The biotech deliberately focused on disease areas where it wouldn’t need to make huge amounts of the product, Forbes said. But other companies are facing the challenge on a much bigger scale.
“If you don’t control your manufacturing, you don’t control your fate,” said Katherine High, Spark Therapeutics’ co-founder, president and chief scientific officer, speaking at the Gene Therapy for Rare Disorders conference in Boston, Massachusetts last month. Spark is currently being acquired by Swiss drug giant Roche for nearly $5 billion.
The challenge has also prompted deals among third-party companies that manufacture gene therapies, including one this week. On Sunday, The Wall Street Journal reported that the manufacturer Catalent is buying privately-held Paragon Bioservices in an all-cash deal for $1.2 billion.
Imagine you’re a successful home baker, turning out dozens of warm cookies each weekend for friends and family to enjoy.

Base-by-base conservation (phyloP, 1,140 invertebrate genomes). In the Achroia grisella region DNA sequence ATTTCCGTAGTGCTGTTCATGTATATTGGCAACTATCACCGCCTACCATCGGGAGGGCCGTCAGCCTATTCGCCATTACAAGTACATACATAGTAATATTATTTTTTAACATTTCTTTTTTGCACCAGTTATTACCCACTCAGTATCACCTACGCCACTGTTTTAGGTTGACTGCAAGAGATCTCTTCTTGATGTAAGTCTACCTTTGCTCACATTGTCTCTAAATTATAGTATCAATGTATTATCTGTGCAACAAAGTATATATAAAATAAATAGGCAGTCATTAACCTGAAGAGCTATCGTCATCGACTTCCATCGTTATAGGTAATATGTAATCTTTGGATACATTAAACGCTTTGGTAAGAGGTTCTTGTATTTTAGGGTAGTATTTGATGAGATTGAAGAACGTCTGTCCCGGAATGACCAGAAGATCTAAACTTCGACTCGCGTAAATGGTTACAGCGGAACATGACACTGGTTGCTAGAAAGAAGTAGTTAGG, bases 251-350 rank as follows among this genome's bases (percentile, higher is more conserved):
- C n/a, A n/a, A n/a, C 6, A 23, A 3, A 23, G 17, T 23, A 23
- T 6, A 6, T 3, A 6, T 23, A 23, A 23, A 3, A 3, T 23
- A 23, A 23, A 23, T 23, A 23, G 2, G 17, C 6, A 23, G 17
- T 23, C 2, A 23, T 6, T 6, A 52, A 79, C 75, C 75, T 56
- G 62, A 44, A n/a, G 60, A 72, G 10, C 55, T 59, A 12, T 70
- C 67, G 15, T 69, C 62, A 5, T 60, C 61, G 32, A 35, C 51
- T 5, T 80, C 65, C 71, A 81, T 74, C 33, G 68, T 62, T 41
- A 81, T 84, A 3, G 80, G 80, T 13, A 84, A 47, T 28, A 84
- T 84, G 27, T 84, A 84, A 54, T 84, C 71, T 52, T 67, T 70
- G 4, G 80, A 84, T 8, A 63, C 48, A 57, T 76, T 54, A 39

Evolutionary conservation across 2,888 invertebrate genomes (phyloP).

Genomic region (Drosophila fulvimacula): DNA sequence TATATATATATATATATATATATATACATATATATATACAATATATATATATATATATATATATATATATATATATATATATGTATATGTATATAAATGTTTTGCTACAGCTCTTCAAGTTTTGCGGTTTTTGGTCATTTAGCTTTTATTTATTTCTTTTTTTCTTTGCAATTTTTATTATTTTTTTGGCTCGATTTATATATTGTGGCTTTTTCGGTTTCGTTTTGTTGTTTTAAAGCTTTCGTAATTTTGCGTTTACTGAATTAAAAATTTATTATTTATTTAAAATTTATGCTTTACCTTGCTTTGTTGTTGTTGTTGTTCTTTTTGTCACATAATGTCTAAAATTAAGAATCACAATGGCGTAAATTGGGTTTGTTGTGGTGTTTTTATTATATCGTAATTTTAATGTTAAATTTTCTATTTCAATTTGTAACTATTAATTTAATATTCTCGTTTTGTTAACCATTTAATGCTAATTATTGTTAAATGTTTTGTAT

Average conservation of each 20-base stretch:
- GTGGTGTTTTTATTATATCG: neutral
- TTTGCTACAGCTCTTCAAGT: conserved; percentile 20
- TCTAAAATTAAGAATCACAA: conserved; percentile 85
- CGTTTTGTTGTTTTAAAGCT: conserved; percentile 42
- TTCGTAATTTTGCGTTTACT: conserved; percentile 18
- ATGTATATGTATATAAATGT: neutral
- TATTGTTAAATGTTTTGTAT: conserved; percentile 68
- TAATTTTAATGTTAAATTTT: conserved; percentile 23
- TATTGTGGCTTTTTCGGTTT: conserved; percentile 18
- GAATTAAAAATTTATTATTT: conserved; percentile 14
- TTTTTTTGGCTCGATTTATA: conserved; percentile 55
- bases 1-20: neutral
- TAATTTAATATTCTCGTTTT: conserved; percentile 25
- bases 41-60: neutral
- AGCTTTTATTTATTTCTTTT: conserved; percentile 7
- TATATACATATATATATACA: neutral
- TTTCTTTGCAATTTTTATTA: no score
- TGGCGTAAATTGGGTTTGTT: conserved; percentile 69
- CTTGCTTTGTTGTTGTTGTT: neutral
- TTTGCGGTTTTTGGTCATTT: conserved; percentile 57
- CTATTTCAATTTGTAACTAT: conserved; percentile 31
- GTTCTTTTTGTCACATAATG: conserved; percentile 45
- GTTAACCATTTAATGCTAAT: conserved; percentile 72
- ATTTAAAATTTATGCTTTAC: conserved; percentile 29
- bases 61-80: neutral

To put out 12,000 cookies instead, your homegrown operation, with its little mixing bowl and standard apartment oven, would need to change dramatically.
Except in gene therapy, you can’t just multiply the recipe.
Companies are working with viruses or living cells, so “it’s not an exact science” in the same way, he said.
Whether companies are vying for slots at the contract manufacturing organizations (CMOs) that make the very specialized medicines, or trying to build their own factories, manufacturing has become a bottleneck for companies.
Both routes are expensive. Hiring an outside organization can run in the neighborhood of $7.4 million just to get to the point where a company is able to test its products in humans, while doing the work in-house can come to about twice that, or $14.7 million, Mustang Bio Chief Technology Officer Knut Niss estimates.